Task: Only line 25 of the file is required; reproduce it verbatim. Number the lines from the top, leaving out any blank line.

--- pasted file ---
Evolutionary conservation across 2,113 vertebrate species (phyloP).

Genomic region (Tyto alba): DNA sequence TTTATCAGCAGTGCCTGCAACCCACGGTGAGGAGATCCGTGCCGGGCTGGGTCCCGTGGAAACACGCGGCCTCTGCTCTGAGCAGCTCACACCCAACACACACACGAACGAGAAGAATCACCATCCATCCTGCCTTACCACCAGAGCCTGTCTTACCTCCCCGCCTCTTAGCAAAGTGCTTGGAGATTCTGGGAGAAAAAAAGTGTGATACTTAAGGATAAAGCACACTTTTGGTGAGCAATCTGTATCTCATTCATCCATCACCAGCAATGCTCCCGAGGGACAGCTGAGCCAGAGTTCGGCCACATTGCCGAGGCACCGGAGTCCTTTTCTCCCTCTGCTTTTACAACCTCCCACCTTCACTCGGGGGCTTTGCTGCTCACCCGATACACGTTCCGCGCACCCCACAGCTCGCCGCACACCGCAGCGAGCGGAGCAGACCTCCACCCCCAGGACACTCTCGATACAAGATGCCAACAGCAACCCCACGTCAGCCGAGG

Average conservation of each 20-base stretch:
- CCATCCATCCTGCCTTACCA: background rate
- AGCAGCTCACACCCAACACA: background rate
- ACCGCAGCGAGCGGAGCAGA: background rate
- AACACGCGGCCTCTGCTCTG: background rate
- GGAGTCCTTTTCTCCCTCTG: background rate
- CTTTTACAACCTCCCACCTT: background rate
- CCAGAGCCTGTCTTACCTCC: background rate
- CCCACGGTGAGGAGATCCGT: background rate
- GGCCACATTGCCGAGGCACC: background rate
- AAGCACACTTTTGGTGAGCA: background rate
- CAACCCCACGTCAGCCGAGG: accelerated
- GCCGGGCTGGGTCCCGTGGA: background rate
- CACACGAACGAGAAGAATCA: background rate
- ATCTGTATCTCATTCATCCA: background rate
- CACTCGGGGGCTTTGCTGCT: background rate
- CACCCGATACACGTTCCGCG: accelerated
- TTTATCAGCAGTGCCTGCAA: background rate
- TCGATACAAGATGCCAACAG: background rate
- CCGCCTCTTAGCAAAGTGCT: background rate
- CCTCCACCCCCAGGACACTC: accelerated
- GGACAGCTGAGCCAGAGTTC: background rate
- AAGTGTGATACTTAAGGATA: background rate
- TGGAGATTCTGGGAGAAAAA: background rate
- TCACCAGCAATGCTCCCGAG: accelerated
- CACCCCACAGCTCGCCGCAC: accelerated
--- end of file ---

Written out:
- AAGTGTGATACTTAAGGATA: background rate